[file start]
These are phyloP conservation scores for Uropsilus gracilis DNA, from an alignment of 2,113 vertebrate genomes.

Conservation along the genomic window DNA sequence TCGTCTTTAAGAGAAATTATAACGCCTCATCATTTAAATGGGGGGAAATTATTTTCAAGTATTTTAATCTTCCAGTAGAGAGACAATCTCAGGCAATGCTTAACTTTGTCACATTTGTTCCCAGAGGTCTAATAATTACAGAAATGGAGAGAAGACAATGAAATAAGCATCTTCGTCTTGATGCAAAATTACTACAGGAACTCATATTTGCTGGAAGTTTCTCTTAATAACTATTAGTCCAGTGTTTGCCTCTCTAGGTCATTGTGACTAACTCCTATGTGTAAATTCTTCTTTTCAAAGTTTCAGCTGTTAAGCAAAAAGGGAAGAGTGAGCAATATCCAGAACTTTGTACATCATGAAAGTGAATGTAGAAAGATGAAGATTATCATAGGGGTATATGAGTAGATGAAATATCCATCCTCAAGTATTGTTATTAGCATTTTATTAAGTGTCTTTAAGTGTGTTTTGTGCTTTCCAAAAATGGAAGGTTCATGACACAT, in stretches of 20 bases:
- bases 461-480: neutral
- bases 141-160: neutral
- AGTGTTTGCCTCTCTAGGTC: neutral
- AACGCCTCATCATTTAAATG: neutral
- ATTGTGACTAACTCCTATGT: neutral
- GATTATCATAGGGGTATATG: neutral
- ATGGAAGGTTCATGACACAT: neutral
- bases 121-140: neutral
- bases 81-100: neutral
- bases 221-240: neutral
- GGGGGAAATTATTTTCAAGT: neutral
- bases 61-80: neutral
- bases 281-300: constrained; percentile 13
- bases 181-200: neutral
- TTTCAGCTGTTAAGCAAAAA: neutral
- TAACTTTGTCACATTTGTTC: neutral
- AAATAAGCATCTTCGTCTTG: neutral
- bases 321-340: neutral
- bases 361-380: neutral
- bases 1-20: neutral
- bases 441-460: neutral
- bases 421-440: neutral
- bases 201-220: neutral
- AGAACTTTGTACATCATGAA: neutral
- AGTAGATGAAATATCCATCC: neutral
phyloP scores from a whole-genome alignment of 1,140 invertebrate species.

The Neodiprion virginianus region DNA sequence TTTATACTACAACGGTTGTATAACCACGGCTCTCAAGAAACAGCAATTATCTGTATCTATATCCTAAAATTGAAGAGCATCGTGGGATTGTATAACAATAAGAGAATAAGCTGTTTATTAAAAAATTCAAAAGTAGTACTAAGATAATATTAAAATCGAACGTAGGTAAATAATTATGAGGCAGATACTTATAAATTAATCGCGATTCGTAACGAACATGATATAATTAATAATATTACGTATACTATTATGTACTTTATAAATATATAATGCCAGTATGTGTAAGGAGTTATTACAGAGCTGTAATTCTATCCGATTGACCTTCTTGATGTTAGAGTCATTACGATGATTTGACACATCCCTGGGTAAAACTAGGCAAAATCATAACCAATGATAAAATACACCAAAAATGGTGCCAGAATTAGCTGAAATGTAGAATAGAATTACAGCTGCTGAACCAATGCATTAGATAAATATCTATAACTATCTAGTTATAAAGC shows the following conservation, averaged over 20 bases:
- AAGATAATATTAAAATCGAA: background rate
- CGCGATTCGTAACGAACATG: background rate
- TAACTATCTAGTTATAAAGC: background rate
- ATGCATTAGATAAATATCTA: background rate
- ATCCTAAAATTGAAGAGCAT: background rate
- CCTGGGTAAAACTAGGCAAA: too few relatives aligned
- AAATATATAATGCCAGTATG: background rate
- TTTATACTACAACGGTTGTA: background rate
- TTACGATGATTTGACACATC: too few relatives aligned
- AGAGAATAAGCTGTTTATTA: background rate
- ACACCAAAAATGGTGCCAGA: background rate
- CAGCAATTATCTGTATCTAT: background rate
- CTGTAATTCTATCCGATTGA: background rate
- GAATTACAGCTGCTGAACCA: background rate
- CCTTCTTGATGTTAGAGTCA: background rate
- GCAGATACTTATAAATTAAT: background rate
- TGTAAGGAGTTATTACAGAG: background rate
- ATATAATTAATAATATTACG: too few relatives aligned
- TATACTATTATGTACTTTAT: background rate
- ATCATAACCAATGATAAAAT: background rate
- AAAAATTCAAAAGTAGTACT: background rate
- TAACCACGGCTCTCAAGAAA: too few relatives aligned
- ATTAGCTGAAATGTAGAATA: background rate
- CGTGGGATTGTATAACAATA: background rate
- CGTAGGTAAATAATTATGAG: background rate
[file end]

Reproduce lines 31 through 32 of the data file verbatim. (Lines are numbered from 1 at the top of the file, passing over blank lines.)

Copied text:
- CGCGATTCGTAACGAACATG: background rate
- TAACTATCTAGTTATAAAGC: background rate